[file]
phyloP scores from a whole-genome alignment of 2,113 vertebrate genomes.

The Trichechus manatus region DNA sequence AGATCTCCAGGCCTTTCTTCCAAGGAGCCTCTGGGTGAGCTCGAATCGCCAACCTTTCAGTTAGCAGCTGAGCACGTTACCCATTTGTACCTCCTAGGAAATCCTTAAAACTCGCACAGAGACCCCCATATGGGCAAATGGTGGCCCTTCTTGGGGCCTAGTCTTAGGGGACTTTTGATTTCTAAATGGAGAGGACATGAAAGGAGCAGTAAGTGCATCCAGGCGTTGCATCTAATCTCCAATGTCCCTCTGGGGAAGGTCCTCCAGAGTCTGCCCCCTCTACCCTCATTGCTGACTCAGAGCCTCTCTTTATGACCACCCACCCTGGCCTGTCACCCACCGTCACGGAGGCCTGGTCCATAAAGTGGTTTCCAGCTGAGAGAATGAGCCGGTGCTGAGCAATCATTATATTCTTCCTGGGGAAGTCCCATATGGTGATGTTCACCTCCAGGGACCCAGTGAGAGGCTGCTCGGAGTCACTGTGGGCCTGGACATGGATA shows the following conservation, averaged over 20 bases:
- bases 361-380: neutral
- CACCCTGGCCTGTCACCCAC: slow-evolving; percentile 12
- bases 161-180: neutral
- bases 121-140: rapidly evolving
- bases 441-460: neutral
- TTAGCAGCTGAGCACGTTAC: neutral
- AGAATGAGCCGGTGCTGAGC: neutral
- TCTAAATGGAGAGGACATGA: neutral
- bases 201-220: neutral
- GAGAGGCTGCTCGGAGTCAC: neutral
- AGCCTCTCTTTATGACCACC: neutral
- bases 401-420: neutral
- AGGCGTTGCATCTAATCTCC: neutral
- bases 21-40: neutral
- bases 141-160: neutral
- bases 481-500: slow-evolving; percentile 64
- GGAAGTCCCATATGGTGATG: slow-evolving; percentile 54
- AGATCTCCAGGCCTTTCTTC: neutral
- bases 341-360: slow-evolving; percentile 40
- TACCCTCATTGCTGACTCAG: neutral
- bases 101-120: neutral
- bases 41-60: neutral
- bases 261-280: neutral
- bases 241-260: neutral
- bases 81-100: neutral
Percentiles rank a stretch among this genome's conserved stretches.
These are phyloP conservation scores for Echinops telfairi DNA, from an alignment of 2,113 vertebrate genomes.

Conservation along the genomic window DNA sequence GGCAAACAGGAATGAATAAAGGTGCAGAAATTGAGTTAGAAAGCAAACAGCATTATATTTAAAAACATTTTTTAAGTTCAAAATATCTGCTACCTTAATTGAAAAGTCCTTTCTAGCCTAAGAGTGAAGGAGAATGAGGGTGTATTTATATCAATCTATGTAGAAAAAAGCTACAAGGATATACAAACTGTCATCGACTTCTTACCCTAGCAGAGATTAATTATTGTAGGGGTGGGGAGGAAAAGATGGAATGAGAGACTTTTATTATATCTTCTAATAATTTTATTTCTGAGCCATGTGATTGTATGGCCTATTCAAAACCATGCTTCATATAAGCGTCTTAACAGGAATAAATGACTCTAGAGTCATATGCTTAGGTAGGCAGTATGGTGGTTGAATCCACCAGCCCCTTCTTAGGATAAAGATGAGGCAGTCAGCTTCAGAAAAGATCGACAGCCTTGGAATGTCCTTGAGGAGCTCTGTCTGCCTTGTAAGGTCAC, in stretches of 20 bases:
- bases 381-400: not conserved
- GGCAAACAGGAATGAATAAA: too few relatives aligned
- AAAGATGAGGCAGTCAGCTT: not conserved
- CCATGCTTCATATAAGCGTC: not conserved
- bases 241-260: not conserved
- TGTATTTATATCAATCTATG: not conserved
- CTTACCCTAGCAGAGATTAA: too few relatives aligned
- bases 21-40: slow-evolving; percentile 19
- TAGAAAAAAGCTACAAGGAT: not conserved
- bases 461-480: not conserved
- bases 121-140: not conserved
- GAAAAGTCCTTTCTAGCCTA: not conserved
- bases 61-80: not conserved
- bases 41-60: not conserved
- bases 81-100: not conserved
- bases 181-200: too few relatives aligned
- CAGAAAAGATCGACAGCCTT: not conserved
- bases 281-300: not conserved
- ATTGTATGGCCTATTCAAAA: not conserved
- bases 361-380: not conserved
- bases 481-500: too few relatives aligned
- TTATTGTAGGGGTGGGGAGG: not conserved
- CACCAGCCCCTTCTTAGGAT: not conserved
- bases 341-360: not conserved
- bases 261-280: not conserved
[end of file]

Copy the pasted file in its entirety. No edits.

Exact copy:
phyloP scores from a whole-genome alignment of 2,113 vertebrate genomes.

The Trichechus manatus region DNA sequence AGATCTCCAGGCCTTTCTTCCAAGGAGCCTCTGGGTGAGCTCGAATCGCCAACCTTTCAGTTAGCAGCTGAGCACGTTACCCATTTGTACCTCCTAGGAAATCCTTAAAACTCGCACAGAGACCCCCATATGGGCAAATGGTGGCCCTTCTTGGGGCCTAGTCTTAGGGGACTTTTGATTTCTAAATGGAGAGGACATGAAAGGAGCAGTAAGTGCATCCAGGCGTTGCATCTAATCTCCAATGTCCCTCTGGGGAAGGTCCTCCAGAGTCTGCCCCCTCTACCCTCATTGCTGACTCAGAGCCTCTCTTTATGACCACCCACCCTGGCCTGTCACCCACCGTCACGGAGGCCTGGTCCATAAAGTGGTTTCCAGCTGAGAGAATGAGCCGGTGCTGAGCAATCATTATATTCTTCCTGGGGAAGTCCCATATGGTGATGTTCACCTCCAGGGACCCAGTGAGAGGCTGCTCGGAGTCACTGTGGGCCTGGACATGGATA shows the following conservation, averaged over 20 bases:
- bases 361-380: neutral
- CACCCTGGCCTGTCACCCAC: slow-evolving; percentile 12
- bases 161-180: neutral
- bases 121-140: rapidly evolving
- bases 441-460: neutral
- TTAGCAGCTGAGCACGTTAC: neutral
- AGAATGAGCCGGTGCTGAGC: neutral
- TCTAAATGGAGAGGACATGA: neutral
- bases 201-220: neutral
- GAGAGGCTGCTCGGAGTCAC: neutral
- AGCCTCTCTTTATGACCACC: neutral
- bases 401-420: neutral
- AGGCGTTGCATCTAATCTCC: neutral
- bases 21-40: neutral
- bases 141-160: neutral
- bases 481-500: slow-evolving; percentile 64
- GGAAGTCCCATATGGTGATG: slow-evolving; percentile 54
- AGATCTCCAGGCCTTTCTTC: neutral
- bases 341-360: slow-evolving; percentile 40
- TACCCTCATTGCTGACTCAG: neutral
- bases 101-120: neutral
- bases 41-60: neutral
- bases 261-280: neutral
- bases 241-260: neutral
- bases 81-100: neutral
Percentiles rank a stretch among this genome's conserved stretches.
These are phyloP conservation scores for Echinops telfairi DNA, from an alignment of 2,113 vertebrate genomes.

Conservation along the genomic window DNA sequence GGCAAACAGGAATGAATAAAGGTGCAGAAATTGAGTTAGAAAGCAAACAGCATTATATTTAAAAACATTTTTTAAGTTCAAAATATCTGCTACCTTAATTGAAAAGTCCTTTCTAGCCTAAGAGTGAAGGAGAATGAGGGTGTATTTATATCAATCTATGTAGAAAAAAGCTACAAGGATATACAAACTGTCATCGACTTCTTACCCTAGCAGAGATTAATTATTGTAGGGGTGGGGAGGAAAAGATGGAATGAGAGACTTTTATTATATCTTCTAATAATTTTATTTCTGAGCCATGTGATTGTATGGCCTATTCAAAACCATGCTTCATATAAGCGTCTTAACAGGAATAAATGACTCTAGAGTCATATGCTTAGGTAGGCAGTATGGTGGTTGAATCCACCAGCCCCTTCTTAGGATAAAGATGAGGCAGTCAGCTTCAGAAAAGATCGACAGCCTTGGAATGTCCTTGAGGAGCTCTGTCTGCCTTGTAAGGTCAC, in stretches of 20 bases:
- bases 381-400: not conserved
- GGCAAACAGGAATGAATAAA: too few relatives aligned
- AAAGATGAGGCAGTCAGCTT: not conserved
- CCATGCTTCATATAAGCGTC: not conserved
- bases 241-260: not conserved
- TGTATTTATATCAATCTATG: not conserved
- CTTACCCTAGCAGAGATTAA: too few relatives aligned
- bases 21-40: slow-evolving; percentile 19
- TAGAAAAAAGCTACAAGGAT: not conserved
- bases 461-480: not conserved
- bases 121-140: not conserved
- GAAAAGTCCTTTCTAGCCTA: not conserved
- bases 61-80: not conserved
- bases 41-60: not conserved
- bases 81-100: not conserved
- bases 181-200: too few relatives aligned
- CAGAAAAGATCGACAGCCTT: not conserved
- bases 281-300: not conserved
- ATTGTATGGCCTATTCAAAA: not conserved
- bases 361-380: not conserved
- bases 481-500: too few relatives aligned
- TTATTGTAGGGGTGGGGAGG: not conserved
- CACCAGCCCCTTCTTAGGAT: not conserved
- bases 341-360: not conserved
- bases 261-280: not conserved